Laughter is a bold declaration of happiness.
We’re all familiar with its contagious effect, and attempts to stifle it often result in uncontrollable giggles. Professional comedians claim that there is humor to be found in virtually any situation, given enough time. We all know that laughing feels good, but what impact does it have on our daily wellbeing? Let’s turn to the research to find out.
Recent studies suggest that laughter enhances the quality of romantic relationships. One experiment found that couples instructed to reminisce about occasions where they laughed together reported being more satisfied with their relationships, compared to couples that remembered times when they laughed apart from one another or times when they shared positive (but not funny) experiences1.
Interestingly, the occasions on which couples laughed together were not always positive. This suggests that the ability to laugh about neutral or even negative experiences together enhances relationship satisfaction, which is highly related to feeling happy.
How can you make this work for your relationship? Next time you and your significant other are caught in traffic or dine at a mediocre restaurant, help each other find the humor in the situation.
Each time you do this, you create one more memory for the both of you to fondly remember.
Research also indicates that laughter is powerful enough to enhance our physical health. A recent experiment found that mothers who watched and laughed at a Charlie Chaplin movie, “Modern Times,” had higher levels of melatonin in their breast milk, which helped reduce allergic responses and promoted better sleep in their infant children. Another group of mothers that watched a video about weather information did not experience this change2.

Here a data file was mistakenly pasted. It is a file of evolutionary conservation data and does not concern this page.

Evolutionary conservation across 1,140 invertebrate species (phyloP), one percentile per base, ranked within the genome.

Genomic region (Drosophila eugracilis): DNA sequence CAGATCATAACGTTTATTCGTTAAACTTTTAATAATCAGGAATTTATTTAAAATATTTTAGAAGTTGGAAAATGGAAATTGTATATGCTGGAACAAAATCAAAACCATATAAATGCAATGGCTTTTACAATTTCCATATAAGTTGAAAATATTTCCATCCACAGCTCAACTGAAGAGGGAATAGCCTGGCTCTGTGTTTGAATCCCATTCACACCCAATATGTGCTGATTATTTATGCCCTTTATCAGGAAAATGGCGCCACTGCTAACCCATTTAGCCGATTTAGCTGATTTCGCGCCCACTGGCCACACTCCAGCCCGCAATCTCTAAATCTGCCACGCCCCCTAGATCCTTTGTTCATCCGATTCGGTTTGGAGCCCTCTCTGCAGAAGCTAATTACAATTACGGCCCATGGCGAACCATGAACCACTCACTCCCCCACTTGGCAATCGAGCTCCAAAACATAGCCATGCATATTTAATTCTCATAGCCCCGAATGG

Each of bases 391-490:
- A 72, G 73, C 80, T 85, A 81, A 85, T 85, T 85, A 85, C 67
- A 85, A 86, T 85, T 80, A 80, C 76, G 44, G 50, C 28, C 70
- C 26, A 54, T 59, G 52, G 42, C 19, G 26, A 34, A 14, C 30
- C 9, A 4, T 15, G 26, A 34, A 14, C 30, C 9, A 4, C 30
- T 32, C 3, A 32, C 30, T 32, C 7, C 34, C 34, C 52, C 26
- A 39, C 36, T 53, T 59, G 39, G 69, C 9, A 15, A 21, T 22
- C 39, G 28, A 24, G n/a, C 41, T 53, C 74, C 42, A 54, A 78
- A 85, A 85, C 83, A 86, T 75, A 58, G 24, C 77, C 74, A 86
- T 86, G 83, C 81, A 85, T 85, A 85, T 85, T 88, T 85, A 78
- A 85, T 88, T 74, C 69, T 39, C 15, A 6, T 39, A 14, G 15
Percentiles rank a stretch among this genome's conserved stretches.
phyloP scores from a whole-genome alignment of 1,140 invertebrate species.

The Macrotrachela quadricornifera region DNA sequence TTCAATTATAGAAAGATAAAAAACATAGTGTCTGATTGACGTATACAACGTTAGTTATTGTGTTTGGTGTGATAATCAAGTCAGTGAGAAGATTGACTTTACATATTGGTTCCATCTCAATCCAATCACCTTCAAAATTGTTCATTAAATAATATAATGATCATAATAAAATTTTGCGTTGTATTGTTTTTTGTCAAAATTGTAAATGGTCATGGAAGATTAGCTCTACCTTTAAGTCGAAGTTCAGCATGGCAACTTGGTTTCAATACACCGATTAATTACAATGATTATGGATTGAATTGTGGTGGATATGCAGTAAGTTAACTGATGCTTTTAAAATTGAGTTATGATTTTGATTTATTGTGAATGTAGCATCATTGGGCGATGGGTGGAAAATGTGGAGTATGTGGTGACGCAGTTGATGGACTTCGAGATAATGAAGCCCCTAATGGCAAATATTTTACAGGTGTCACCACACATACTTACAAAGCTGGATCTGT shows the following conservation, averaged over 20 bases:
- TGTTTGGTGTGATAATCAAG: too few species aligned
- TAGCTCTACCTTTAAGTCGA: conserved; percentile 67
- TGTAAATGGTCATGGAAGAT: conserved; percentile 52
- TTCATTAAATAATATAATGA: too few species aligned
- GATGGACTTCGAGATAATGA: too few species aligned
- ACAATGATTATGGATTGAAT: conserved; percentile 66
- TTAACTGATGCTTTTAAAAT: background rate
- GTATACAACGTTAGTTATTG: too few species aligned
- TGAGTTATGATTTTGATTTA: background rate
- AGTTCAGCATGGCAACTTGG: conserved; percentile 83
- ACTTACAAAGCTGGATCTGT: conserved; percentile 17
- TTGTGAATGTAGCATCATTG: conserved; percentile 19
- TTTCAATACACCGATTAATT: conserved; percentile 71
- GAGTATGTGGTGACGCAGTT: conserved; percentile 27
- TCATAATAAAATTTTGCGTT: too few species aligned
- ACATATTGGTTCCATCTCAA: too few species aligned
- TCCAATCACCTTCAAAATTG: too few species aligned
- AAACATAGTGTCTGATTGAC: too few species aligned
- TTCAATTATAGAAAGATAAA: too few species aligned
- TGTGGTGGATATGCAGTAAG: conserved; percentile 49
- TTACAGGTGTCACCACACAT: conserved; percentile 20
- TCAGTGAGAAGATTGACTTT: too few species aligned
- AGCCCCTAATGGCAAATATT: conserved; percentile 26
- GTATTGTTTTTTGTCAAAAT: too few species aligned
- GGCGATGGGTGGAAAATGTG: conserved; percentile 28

Another experiment revealed that women who watched a humorous movie reported lower stress levels and experienced greater immune system functionality, relative to a control group that watched a tourism video3. Finally, laughing has been associated with decreased levels of prorenin in the blood, which is involved in the onset of diabetic complications4.
Laughter may not be the best medicine, but it does seem to have a legitimate medicinal value.
1Bazzini, D. G., Stack, E. R., Martincin, P. D., & Davis, C. P. (2007). The effect of reminiscing about laughter on relationship satisfaction. Motivation and Emotion, 31, 25-34. 2Kimata, H. (2007). Laughter elevates the levels of breast-milk melatonin. Journal of Psychosomatic Research, 62, 699-702. 3Bennett, M. P., Zeller, J. M., Rosenberg, L., & McCann, J. (2003). The effect of mirthful laughter on stress and natural killer cell activity. Alternative Therapies in Health and Medicine, 9, 38-45. 4Hayashi ,T. & Murakami, K. (2009). The effects of laughter on post-prandial glucose levels and gene expression in type 2 diabetic patients. Life Sciences, 85, 185-187.
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